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Research Spending & Results

Award Detail

Awardee:UNIVERSITY OF HAWAII SYSTEMS
Doing Business As Name:University of Hawaii
PD/PI:
  • Jonathan P Williams
  • (808) 956-8355
  • jw@hawaii.edu
Award Date:06/12/2019
Estimated Total Award Amount: $ 355,342
Funds Obligated to Date: $ 355,342
  • FY 2019=$355,342
Start Date:09/01/2019
End Date:08/31/2022
Transaction Type:Grant
Agency:NSF
Awarding Agency Code:4900
Funding Agency Code:4900
CFDA Number:47.049
Primary Program Source:040100 NSF RESEARCH & RELATED ACTIVIT
Award Title or Description:ALMA Imaging of Circumstellar Disks: Where and When do Planets Form?
Federal Award ID Number:1907486
DUNS ID:965088057
Parent DUNS ID:009438664
Program:PLANETARY ASTRONOMY
Program Officer:
  • Linda French
  • (703) 292-5313
  • lfrench@nsf.gov

Awardee Location

Street:2440 Campus Road, Box 368
City:HONOLULU
State:HI
ZIP:96822-2234
County:Honolulu
Country:US
Awardee Cong. District:01

Primary Place of Performance

Organization Name:Institute for Astronomy
Street:2680 Woodlaw Dr
City:Honolulu
State:HI
ZIP:96822-1839
County:Honolulu
Country:US
Cong. District:01

Abstract at Time of Award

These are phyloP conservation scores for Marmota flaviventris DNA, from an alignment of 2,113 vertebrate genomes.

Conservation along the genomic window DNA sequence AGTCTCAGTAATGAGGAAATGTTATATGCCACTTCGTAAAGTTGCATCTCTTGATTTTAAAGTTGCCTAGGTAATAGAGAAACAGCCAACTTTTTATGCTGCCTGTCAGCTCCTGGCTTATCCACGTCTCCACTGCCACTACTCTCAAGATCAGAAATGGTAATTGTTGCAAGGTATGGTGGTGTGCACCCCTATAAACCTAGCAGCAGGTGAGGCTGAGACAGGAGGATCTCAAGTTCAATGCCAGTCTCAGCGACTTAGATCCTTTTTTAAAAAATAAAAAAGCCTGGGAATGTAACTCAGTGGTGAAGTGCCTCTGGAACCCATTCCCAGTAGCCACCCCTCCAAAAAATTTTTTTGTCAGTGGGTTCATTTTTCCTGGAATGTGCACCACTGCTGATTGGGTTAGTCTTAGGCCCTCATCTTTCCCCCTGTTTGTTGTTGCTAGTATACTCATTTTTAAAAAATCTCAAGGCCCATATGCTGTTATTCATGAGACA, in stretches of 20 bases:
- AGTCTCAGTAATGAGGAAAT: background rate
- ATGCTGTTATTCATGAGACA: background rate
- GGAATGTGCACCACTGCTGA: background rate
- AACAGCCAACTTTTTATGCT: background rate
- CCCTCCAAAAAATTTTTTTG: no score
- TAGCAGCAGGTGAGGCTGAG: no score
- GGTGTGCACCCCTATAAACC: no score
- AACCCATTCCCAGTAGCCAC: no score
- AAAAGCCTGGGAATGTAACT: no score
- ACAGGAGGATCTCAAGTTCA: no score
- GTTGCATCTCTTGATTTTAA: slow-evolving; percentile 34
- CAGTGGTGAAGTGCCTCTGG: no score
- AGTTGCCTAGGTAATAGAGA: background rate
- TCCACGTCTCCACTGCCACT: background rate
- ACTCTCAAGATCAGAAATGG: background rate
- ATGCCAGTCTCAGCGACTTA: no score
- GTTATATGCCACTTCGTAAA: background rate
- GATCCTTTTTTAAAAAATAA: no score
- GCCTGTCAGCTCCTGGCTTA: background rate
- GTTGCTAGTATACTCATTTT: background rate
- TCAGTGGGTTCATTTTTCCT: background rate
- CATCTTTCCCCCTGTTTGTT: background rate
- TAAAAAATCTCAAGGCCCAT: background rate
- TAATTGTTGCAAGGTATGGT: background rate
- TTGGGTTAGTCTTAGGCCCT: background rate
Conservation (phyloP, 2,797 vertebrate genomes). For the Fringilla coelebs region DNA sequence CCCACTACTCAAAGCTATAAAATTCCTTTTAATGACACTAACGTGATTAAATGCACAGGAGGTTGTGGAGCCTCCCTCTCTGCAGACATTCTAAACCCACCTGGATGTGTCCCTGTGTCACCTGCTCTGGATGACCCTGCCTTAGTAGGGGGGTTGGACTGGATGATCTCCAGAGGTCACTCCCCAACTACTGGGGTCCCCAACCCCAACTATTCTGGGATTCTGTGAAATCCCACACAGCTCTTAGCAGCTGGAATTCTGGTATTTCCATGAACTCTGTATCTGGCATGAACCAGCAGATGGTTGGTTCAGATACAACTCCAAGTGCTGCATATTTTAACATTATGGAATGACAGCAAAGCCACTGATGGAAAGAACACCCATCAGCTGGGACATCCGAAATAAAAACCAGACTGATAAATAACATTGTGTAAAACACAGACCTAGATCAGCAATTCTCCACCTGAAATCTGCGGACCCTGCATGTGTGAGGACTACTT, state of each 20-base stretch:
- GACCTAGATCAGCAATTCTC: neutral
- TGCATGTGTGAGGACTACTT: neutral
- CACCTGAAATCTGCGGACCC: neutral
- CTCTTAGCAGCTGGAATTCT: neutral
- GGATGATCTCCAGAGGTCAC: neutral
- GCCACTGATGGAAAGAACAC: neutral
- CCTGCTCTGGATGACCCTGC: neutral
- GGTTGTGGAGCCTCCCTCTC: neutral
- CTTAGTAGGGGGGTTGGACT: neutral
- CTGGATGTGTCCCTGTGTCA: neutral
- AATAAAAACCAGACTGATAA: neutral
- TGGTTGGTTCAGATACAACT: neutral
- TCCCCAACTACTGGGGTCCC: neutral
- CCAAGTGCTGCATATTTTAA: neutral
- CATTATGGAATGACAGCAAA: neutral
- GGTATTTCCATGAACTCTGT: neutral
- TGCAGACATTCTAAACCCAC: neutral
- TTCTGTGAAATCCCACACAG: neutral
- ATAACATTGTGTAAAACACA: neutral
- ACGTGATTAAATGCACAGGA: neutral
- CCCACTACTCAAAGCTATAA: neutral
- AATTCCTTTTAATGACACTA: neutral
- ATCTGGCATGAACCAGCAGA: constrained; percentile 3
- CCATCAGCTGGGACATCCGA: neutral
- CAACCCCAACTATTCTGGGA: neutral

Both stars and planets form out of clouds of gas and dust. Astronomers have recently discovered that a majority of, if not most, stars have planets, but many of these planetary systems look very different than our own Solar System. This investigator has already surveyed hundreds of young planetary systems using the ALMA array of millimeter telescopes. He will continue this work and search high resolution images from the array for signs of planet formation close to the parent stars. A graduate student and undergraduates will be involved in the work. The investigator will build a small radio telescope for use in undergraduate classes. He is also writing a textbook about the gas and dust from which stars form, and regularly speaks to classes at junior high schools. With baselines up to 13 km, ALMA can achieve a remarkable angular resolution of 0.02 arcseconds at a wavelength of one millimeter. This corresponds to radial scales of 1.5 au at the typical distance of nearby star-forming regions. It is now feasible to image disks and measure basic properties at the scales where most planets are found. Most studies to date have focused on the brightest disks to achieve high signal-to-noise ratios. However, the high optical depths in these bright disks prevent us from seeing into the innermost few au where most planets are found to reside. The PI will study fainter disks to investigate disk structure at solar system scales as their emission should not be saturated even in the smallest ALMA beam if they indeed have low masses. This award reflects NSF's statutory mission and has been deemed worthy of support through evaluation using the Foundation's intellectual merit and broader impacts review criteria.

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